To me this is a sign of a true love for one’s country. Any great artist who cares about his people must challenge them as much as celebrate them. On My Birthday presents a vision of township life in which black people are as prone to violence and inhumanity as any other community on the planet, but he does so in order to reform such wrongs.

White critics in Britain perhaps feel uneasy about this kind of representation of black people. Aubrey writes out of a deep love for and anger about South Africa. I take my hat off to him for his bravery and integrity. We need more of his kind. But I can see — although not sympathise with it — how some people might find that uncomfortable.

Of course I may be wrong about this. Critics have a perfect right to say what they want. That’s their job and their prerogative. What I’ve said here is supposition, but the way in which On My Birthday was not recognised for what it was, was very frustrating.

I should say that On My Birthday was directed and acted by an all-British black cast who felt passionately about the importance of the play. It was a great piece of work.

Lit: What dialogue if any, do you think, was achieved between these two South African plays and the production of Othello, which ran in tandem with them?

JM: The scheduling of Othello originated from the South African season, extraordinarily enough. We were delighted that 56% of the audience of “Mandela’s Land” had also seen Othello — so people were getting the whole experience.

The idea behind the programming was for audiences to see the first great play to deal with how black and white people interacted in society and then, 400 years later, where have we got? The irony is that Othello himself would never have risen to the top of South African society under Apartheid in the way he has in Shakespeare’s play, which leads one to question just how far we have come …

On another level, by a strange coincidence, all three plays really did overlap. The Dead Wait is about soldiers, mind-games and how white racism can express itself in the destruction and humiliation of another race. On My Birthday is about domestic violence and sexual tension between a couple.

So in fact all three plays spoke to each other in a very exciting way. The idea was that all could stand on their own but if you saw all three you would get a bigger picture. From the feedback we got, it worked.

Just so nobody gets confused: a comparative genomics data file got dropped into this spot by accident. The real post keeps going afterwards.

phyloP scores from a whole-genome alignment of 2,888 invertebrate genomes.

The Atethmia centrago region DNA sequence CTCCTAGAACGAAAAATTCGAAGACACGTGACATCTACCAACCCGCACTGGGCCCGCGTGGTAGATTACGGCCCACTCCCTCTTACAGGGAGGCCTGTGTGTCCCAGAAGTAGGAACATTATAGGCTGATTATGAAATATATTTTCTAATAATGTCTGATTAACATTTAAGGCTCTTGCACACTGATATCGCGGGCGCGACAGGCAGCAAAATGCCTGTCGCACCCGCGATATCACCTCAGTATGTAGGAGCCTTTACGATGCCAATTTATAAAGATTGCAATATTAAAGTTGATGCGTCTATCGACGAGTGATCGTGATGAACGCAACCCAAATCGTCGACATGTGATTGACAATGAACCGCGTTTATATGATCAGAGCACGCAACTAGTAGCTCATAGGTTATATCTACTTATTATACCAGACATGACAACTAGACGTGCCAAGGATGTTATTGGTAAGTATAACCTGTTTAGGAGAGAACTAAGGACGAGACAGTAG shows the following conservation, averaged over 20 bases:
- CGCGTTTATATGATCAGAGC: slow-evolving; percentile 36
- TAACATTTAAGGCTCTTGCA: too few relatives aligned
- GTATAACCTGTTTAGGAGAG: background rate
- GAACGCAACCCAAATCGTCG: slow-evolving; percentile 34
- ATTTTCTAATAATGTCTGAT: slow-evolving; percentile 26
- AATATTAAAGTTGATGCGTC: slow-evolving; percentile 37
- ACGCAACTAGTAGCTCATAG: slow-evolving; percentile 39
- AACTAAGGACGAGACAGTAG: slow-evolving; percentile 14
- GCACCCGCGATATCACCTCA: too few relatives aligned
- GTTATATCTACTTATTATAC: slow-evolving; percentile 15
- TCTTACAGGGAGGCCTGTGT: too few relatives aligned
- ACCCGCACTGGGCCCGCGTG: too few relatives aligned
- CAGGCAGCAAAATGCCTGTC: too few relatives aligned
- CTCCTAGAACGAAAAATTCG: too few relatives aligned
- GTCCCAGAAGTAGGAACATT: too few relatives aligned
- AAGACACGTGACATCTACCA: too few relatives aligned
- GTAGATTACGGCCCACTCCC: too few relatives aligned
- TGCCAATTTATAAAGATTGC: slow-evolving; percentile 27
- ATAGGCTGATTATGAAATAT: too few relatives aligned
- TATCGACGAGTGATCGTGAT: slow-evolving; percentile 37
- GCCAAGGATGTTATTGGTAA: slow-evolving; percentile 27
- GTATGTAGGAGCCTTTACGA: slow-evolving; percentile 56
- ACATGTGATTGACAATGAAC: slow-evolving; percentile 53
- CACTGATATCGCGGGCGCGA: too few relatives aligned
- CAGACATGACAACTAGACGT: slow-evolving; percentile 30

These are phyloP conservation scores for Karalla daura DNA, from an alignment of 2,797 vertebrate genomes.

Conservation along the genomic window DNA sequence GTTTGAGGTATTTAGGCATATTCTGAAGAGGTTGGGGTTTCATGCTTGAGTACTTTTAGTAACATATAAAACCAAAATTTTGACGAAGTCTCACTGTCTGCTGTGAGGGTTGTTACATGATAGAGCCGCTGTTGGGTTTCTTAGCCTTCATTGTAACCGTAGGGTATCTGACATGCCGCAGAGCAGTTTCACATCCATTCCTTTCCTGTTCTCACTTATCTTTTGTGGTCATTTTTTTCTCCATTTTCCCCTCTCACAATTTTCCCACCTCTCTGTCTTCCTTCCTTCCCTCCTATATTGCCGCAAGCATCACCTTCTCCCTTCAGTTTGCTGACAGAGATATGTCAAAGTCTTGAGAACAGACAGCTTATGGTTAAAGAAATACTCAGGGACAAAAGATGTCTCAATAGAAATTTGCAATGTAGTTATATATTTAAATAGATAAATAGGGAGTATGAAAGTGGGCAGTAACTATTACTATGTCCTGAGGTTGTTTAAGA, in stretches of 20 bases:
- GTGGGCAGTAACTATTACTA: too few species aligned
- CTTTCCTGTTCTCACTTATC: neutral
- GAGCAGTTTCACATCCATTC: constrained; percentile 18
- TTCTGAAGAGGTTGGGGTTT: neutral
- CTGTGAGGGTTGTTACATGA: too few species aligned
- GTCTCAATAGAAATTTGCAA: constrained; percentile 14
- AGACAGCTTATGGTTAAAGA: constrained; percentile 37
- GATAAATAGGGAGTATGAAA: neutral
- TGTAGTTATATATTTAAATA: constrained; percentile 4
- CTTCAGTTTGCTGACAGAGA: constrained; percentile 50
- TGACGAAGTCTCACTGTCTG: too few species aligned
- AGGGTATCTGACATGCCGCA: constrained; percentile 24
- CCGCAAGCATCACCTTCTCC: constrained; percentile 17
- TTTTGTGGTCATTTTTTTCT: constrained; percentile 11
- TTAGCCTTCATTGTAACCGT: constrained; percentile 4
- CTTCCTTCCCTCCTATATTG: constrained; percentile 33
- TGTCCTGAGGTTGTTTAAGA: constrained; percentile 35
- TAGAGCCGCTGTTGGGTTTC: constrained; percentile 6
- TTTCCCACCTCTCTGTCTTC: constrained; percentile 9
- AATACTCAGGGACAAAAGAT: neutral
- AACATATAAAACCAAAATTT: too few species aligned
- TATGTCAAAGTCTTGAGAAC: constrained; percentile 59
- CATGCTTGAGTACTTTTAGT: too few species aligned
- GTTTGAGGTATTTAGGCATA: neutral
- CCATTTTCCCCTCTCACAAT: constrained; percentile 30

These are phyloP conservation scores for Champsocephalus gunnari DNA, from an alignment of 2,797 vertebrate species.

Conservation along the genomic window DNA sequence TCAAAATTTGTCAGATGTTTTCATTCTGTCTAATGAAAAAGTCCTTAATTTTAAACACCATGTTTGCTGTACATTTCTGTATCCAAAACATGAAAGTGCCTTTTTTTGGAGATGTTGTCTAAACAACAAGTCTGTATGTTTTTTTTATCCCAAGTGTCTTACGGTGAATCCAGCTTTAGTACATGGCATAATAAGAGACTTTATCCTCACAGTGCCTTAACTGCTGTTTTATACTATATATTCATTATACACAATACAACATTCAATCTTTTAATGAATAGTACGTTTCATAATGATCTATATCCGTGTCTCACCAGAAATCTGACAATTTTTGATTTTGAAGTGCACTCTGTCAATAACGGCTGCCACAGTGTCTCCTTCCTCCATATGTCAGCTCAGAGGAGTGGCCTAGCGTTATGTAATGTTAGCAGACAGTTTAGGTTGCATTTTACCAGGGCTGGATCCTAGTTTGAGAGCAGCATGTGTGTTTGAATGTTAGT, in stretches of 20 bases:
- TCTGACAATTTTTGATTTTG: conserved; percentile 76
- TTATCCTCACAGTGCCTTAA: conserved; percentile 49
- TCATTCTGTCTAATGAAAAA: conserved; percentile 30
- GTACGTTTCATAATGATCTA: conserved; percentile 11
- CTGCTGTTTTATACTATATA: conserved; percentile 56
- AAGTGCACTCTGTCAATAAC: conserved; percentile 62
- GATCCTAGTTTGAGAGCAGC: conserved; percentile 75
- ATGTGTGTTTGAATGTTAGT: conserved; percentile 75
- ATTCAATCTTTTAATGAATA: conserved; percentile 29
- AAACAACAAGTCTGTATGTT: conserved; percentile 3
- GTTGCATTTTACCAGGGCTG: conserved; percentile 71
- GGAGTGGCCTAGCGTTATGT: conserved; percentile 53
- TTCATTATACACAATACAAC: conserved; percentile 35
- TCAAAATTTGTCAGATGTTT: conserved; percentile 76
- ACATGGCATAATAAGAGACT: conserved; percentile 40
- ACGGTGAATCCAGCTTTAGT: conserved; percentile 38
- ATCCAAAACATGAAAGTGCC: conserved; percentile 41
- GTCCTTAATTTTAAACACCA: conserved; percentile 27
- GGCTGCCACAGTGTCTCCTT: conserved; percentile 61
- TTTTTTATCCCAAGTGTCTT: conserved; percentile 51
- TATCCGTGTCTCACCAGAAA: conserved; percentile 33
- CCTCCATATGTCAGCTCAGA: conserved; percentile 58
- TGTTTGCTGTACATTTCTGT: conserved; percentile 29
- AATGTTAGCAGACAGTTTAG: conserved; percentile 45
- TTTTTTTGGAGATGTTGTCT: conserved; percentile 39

Lit: Having whetted your appetite, and having learnt something about South Africa and — at the very least — its rich variety of accents and voices, would you be keen to attempt something akin to the co-production of the Market Theatre and the Royal Shakespeare Company some years ago, when Greg Doran directed Antony Sher in Titus Andronicus, with an exclusively South African cast?

JM: I would love to do something like that. Someone would just have to ask me! In setting up this season over here I’ve been in touch with the wonderful Mannie Manim (director of the Baxter Theatre in Cape Town) and, of course, Aubrey (who is artistic director of the Spoornet State Theatre in Pretoria). At some point it would be marvellous to try and set up some kind of cultural exchange between our three theatres. Time and circumstances would, I imagine, dictate that!

Lit: What are your fondest memories of the Mandela’s Land season?

JM: All of it, really. The delight of rehearsals with one of the best casts I have ever worked with, the thrill of getting to grips with such an inspirational play, the pleasure of immersing oneself in a foreign culture with such extraordinary possibilities, problems and contradictions, the support from South Africans both here and in their mother country, the satisfaction of realising a dream. But — most of all — witnessing the response of audiences who came not knowing what they were going to see and who emerged glowing with excitement and inspiration. It was an unforgettable experience. I miss it deeply!

Lit: Thank you, Jacob. This has been very interesting and insightful. Let’s hope the collaboration happens soon.